What's Your HRIS Say About You?

When I started in HR everything was on paper. Personnel files... paper. Applications... paper. Vacation requests... paper. Internal communications... nope, not email just paper. Slowly and surely though with each organization I joined the way of the world started to change little by little to the point that I've been involved in some capacity in the implementation of either an online application system, HRIS, or a combination of both at every place I've worked over the last nearly 15 years.

The thing is, that first system I played a role in rolling out wasn't so different than the last one I took part in. My experience has been that HR (and organizations) recognize the need to embrace technology but by the time they do, technology has gotten shinier and we're already umpteen versions behind the best in practice trendsetters before we've even gone live. You'd think this would be frustrating - and I suppose there have been days where it was - but the reality is that for me it's only pushed me to find and explore and see what better options are out there and then make a point of sharing all that awesome with whomever will listen be it leaders in my own organization or outside it.

To that end though, how an organization - and the HR function within it - embraces technology is a snapshot of the organizational culture, for example:

  • Still on paper in 2013? That says a lot about an organization's priorities and willingness to adapt (it also speaks to a certain degree of complacency and apathy among other things). Paper equals cost and cost is something HR functions should be looking to cut in an effort to add value and move away from the dated transaction focused role it likely has in this type of workplace. If you're literally pushing paper, it beckons the question of whether or not your role is that of a business partner or an overpaid file clerk?

  • Migrating off paper to systems like Access and Excel and other workarounds to a true HRIS? Admitting you have a problem is the first step in fixing it, but this is really little more than a Band-Aid on a chainsaw wound and ultimately isn't necessarily any better than the paper systems your organization may have abandoned. On the plus side you'll find you have more time create strategic value once your spreadsheets and databases are built and you've got a process down pat - but unless you're cash-strapped or working in a pocket dimension stuck in 1999, it's time to move on and up.

  • Made the leap to some sort of enterprise wide server based system? Congrats - you're working in an organization that understands that the world is changing and that data and how we access it is a critical factor in a successful operation. You're also working somewhere (and the truth is, this is many if not most of the major corporations, government agencies, and the like in the USA) that's burdened with an ongoing obligation to patch and upgrade and maintain and basically spend truckloads of cash in order to keep alive a system that's become your be-all-end-all in terms of HR and finance and whatever else you've managed to modify it to do (or found bolt-ons to play friendly with it).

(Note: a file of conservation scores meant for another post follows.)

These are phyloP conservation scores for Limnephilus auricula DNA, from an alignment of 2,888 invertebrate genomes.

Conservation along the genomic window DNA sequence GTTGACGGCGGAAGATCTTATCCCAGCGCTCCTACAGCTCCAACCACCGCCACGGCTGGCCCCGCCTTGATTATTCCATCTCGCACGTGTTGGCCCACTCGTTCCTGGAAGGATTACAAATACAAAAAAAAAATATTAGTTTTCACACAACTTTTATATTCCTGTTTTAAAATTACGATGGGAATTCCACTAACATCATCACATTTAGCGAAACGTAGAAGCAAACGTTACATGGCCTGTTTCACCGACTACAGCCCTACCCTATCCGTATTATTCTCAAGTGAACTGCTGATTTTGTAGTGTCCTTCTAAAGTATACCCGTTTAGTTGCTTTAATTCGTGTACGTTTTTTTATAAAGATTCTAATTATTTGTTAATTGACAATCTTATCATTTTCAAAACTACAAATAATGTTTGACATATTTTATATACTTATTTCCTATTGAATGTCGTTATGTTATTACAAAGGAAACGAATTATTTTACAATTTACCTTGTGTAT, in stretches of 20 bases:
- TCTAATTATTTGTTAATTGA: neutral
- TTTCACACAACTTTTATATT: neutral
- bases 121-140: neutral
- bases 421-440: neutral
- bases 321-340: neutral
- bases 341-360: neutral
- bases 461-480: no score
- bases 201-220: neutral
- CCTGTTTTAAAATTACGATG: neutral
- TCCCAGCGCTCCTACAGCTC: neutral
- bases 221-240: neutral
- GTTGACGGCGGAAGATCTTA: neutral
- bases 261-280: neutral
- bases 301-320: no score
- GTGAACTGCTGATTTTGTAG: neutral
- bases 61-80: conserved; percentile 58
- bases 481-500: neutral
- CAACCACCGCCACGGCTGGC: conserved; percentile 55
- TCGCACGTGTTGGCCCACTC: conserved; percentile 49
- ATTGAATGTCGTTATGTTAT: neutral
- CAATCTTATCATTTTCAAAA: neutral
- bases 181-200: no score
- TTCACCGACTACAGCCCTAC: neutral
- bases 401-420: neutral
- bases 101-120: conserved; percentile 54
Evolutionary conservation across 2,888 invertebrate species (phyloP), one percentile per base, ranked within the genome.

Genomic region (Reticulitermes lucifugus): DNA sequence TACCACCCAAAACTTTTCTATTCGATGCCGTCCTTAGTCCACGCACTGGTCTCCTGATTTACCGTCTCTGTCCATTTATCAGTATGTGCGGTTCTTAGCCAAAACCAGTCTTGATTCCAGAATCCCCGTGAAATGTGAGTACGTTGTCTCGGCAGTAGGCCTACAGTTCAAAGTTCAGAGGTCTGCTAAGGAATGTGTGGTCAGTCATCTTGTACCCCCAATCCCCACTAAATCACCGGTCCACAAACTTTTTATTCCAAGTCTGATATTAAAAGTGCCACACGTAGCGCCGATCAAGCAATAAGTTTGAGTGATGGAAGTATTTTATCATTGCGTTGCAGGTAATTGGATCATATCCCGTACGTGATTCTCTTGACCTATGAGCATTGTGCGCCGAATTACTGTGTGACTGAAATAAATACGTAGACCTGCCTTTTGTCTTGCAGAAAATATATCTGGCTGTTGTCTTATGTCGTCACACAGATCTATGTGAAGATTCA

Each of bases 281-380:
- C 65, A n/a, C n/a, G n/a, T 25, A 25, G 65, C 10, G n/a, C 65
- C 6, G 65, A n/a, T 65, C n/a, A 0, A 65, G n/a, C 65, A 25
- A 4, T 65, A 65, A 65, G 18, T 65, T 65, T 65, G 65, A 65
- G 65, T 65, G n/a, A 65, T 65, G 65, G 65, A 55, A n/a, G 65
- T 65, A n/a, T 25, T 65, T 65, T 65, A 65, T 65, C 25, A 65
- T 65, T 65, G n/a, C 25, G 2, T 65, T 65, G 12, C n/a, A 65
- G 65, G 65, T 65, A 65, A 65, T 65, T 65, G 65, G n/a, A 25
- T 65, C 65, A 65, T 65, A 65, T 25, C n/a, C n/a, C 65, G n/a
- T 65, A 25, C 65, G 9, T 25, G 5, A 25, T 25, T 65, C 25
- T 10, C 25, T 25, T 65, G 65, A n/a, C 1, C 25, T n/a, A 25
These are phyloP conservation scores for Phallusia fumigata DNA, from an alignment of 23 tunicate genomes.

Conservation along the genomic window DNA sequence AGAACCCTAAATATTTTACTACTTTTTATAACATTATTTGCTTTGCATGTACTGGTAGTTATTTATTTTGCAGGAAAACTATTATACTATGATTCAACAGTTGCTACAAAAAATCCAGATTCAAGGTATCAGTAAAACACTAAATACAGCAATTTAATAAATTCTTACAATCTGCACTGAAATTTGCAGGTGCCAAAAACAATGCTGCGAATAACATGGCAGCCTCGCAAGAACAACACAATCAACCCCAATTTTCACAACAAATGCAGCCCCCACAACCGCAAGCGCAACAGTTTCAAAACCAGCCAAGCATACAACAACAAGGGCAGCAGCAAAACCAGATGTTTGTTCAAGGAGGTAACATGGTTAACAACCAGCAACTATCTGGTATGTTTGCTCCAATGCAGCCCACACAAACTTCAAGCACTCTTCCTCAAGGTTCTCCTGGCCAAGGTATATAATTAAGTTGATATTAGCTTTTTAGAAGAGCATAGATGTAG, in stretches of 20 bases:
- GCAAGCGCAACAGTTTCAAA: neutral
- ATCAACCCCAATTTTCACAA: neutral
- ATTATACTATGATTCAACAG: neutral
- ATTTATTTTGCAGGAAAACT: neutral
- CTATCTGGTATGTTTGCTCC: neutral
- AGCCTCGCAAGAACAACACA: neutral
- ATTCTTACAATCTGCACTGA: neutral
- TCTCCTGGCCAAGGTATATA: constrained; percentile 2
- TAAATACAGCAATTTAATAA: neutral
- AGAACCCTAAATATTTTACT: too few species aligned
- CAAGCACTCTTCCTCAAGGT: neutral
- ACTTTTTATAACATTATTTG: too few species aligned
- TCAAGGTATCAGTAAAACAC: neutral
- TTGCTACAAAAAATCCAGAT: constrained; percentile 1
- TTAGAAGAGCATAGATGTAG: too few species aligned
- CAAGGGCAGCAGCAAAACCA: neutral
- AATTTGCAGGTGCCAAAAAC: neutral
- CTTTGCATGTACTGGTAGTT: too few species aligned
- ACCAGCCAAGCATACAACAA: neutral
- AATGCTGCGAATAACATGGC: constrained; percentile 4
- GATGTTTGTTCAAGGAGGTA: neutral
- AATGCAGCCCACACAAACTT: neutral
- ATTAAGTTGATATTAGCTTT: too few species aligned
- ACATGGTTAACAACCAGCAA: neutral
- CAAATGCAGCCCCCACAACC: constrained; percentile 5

If you work in HR, odds are one of these scenarios looks very familiar. And that isn't likely to change for you or most HR offices anytime soon - but eventually you and your organization will have to make the leap to the cloud and on demand data (and in many cases the glory of mobile) that's free of many of the operational costs associated with server based systems (or get left behind)... a move that some large organizations (notably Equifax and Yahoo) and many smaller ones (due to increased organizational flexibility and economy of scale) already have made.

Companies like WorkDay (whose semi-recent IPO made a huge splash), SmartRecruiters, Talentd (an offshoot of Submittable), SilkRoad, Dovetail Software, iCIMS, and others are changing the landscape of how HR professionals are handling data and transactions in ways that save money, create synergy, and build value - mirroring the ways in which tech has evolved and impacted our day-to-day lives so drastically on fronts ranging from shopping to socializing to entertainment to travel to DIY to banking and on and on. 

So the questions become those of what we value as HR professionals, as organizations (and to a degree how organizations value their HR professionals), and whether we're willing to embrace change in order to add value and develop strategic solutions or do we continue on about our business the way we always have (and likely watch our competitors pass us by)? 

Header Photo Credit: D.P. Rubino via Compfight cc

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